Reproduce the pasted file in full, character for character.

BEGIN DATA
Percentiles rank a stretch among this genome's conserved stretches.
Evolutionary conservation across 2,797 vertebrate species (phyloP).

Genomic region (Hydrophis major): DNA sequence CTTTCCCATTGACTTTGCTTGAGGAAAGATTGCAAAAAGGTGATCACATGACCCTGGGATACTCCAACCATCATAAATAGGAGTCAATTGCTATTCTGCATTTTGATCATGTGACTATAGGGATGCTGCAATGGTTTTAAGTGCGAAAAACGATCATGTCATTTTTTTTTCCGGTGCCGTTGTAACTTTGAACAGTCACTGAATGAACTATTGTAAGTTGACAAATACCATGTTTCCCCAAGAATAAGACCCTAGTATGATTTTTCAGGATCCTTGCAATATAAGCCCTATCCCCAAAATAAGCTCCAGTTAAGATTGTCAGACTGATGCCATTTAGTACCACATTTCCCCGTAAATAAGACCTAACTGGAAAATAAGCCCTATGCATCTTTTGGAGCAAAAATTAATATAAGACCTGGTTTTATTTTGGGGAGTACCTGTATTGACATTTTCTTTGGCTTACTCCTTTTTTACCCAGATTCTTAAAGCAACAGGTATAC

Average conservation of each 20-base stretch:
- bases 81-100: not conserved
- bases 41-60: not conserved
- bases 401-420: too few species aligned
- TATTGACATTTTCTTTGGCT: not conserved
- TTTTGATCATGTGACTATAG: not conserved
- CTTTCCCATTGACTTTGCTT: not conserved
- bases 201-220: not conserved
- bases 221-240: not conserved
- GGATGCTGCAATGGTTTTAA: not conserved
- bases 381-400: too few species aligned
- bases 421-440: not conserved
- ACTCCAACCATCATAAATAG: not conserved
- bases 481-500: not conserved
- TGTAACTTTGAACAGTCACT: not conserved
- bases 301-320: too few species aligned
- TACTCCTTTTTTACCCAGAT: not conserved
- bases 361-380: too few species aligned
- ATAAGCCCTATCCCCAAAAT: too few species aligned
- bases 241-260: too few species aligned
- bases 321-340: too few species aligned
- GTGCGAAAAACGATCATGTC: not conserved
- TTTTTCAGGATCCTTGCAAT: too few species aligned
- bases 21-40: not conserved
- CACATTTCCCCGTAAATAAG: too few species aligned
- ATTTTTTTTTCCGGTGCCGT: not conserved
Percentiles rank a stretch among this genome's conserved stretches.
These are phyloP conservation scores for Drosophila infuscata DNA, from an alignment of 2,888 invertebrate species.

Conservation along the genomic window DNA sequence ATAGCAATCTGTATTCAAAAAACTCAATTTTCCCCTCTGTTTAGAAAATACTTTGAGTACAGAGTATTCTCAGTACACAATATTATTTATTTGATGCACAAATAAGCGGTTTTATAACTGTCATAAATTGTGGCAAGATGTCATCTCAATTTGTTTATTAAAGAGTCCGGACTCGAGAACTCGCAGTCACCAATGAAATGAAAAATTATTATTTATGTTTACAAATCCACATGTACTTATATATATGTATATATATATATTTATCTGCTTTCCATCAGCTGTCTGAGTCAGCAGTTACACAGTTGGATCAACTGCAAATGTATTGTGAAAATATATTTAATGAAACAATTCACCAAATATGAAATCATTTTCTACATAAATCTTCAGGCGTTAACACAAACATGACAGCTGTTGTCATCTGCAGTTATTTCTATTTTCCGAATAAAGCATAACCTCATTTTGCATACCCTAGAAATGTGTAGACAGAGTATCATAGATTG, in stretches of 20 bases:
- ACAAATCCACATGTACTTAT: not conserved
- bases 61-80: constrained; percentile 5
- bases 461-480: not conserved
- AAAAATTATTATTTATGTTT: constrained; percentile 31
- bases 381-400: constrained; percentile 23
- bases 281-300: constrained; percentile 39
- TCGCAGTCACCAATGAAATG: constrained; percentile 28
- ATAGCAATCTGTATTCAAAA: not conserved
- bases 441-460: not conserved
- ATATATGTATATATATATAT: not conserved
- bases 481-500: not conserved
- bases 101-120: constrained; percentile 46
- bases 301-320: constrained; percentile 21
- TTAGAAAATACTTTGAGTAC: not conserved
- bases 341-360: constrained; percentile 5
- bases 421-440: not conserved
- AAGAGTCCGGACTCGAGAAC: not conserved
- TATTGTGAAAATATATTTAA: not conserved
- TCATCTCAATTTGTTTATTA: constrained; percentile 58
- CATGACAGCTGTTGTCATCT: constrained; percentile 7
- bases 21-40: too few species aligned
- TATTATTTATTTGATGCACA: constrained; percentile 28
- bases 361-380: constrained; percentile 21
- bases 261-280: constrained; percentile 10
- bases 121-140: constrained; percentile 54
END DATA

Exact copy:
Percentiles rank a stretch among this genome's conserved stretches.
Evolutionary conservation across 2,797 vertebrate species (phyloP).

Genomic region (Hydrophis major): DNA sequence CTTTCCCATTGACTTTGCTTGAGGAAAGATTGCAAAAAGGTGATCACATGACCCTGGGATACTCCAACCATCATAAATAGGAGTCAATTGCTATTCTGCATTTTGATCATGTGACTATAGGGATGCTGCAATGGTTTTAAGTGCGAAAAACGATCATGTCATTTTTTTTTCCGGTGCCGTTGTAACTTTGAACAGTCACTGAATGAACTATTGTAAGTTGACAAATACCATGTTTCCCCAAGAATAAGACCCTAGTATGATTTTTCAGGATCCTTGCAATATAAGCCCTATCCCCAAAATAAGCTCCAGTTAAGATTGTCAGACTGATGCCATTTAGTACCACATTTCCCCGTAAATAAGACCTAACTGGAAAATAAGCCCTATGCATCTTTTGGAGCAAAAATTAATATAAGACCTGGTTTTATTTTGGGGAGTACCTGTATTGACATTTTCTTTGGCTTACTCCTTTTTTACCCAGATTCTTAAAGCAACAGGTATAC

Average conservation of each 20-base stretch:
- bases 81-100: not conserved
- bases 41-60: not conserved
- bases 401-420: too few species aligned
- TATTGACATTTTCTTTGGCT: not conserved
- TTTTGATCATGTGACTATAG: not conserved
- CTTTCCCATTGACTTTGCTT: not conserved
- bases 201-220: not conserved
- bases 221-240: not conserved
- GGATGCTGCAATGGTTTTAA: not conserved
- bases 381-400: too few species aligned
- bases 421-440: not conserved
- ACTCCAACCATCATAAATAG: not conserved
- bases 481-500: not conserved
- TGTAACTTTGAACAGTCACT: not conserved
- bases 301-320: too few species aligned
- TACTCCTTTTTTACCCAGAT: not conserved
- bases 361-380: too few species aligned
- ATAAGCCCTATCCCCAAAAT: too few species aligned
- bases 241-260: too few species aligned
- bases 321-340: too few species aligned
- GTGCGAAAAACGATCATGTC: not conserved
- TTTTTCAGGATCCTTGCAAT: too few species aligned
- bases 21-40: not conserved
- CACATTTCCCCGTAAATAAG: too few species aligned
- ATTTTTTTTTCCGGTGCCGT: not conserved
Percentiles rank a stretch among this genome's conserved stretches.
These are phyloP conservation scores for Drosophila infuscata DNA, from an alignment of 2,888 invertebrate species.

Conservation along the genomic window DNA sequence ATAGCAATCTGTATTCAAAAAACTCAATTTTCCCCTCTGTTTAGAAAATACTTTGAGTACAGAGTATTCTCAGTACACAATATTATTTATTTGATGCACAAATAAGCGGTTTTATAACTGTCATAAATTGTGGCAAGATGTCATCTCAATTTGTTTATTAAAGAGTCCGGACTCGAGAACTCGCAGTCACCAATGAAATGAAAAATTATTATTTATGTTTACAAATCCACATGTACTTATATATATGTATATATATATATTTATCTGCTTTCCATCAGCTGTCTGAGTCAGCAGTTACACAGTTGGATCAACTGCAAATGTATTGTGAAAATATATTTAATGAAACAATTCACCAAATATGAAATCATTTTCTACATAAATCTTCAGGCGTTAACACAAACATGACAGCTGTTGTCATCTGCAGTTATTTCTATTTTCCGAATAAAGCATAACCTCATTTTGCATACCCTAGAAATGTGTAGACAGAGTATCATAGATTG, in stretches of 20 bases:
- ACAAATCCACATGTACTTAT: not conserved
- bases 61-80: constrained; percentile 5
- bases 461-480: not conserved
- AAAAATTATTATTTATGTTT: constrained; percentile 31
- bases 381-400: constrained; percentile 23
- bases 281-300: constrained; percentile 39
- TCGCAGTCACCAATGAAATG: constrained; percentile 28
- ATAGCAATCTGTATTCAAAA: not conserved
- bases 441-460: not conserved
- ATATATGTATATATATATAT: not conserved
- bases 481-500: not conserved
- bases 101-120: constrained; percentile 46
- bases 301-320: constrained; percentile 21
- TTAGAAAATACTTTGAGTAC: not conserved
- bases 341-360: constrained; percentile 5
- bases 421-440: not conserved
- AAGAGTCCGGACTCGAGAAC: not conserved
- TATTGTGAAAATATATTTAA: not conserved
- TCATCTCAATTTGTTTATTA: constrained; percentile 58
- CATGACAGCTGTTGTCATCT: constrained; percentile 7
- bases 21-40: too few species aligned
- TATTATTTATTTGATGCACA: constrained; percentile 28
- bases 361-380: constrained; percentile 21
- bases 261-280: constrained; percentile 10
- bases 121-140: constrained; percentile 54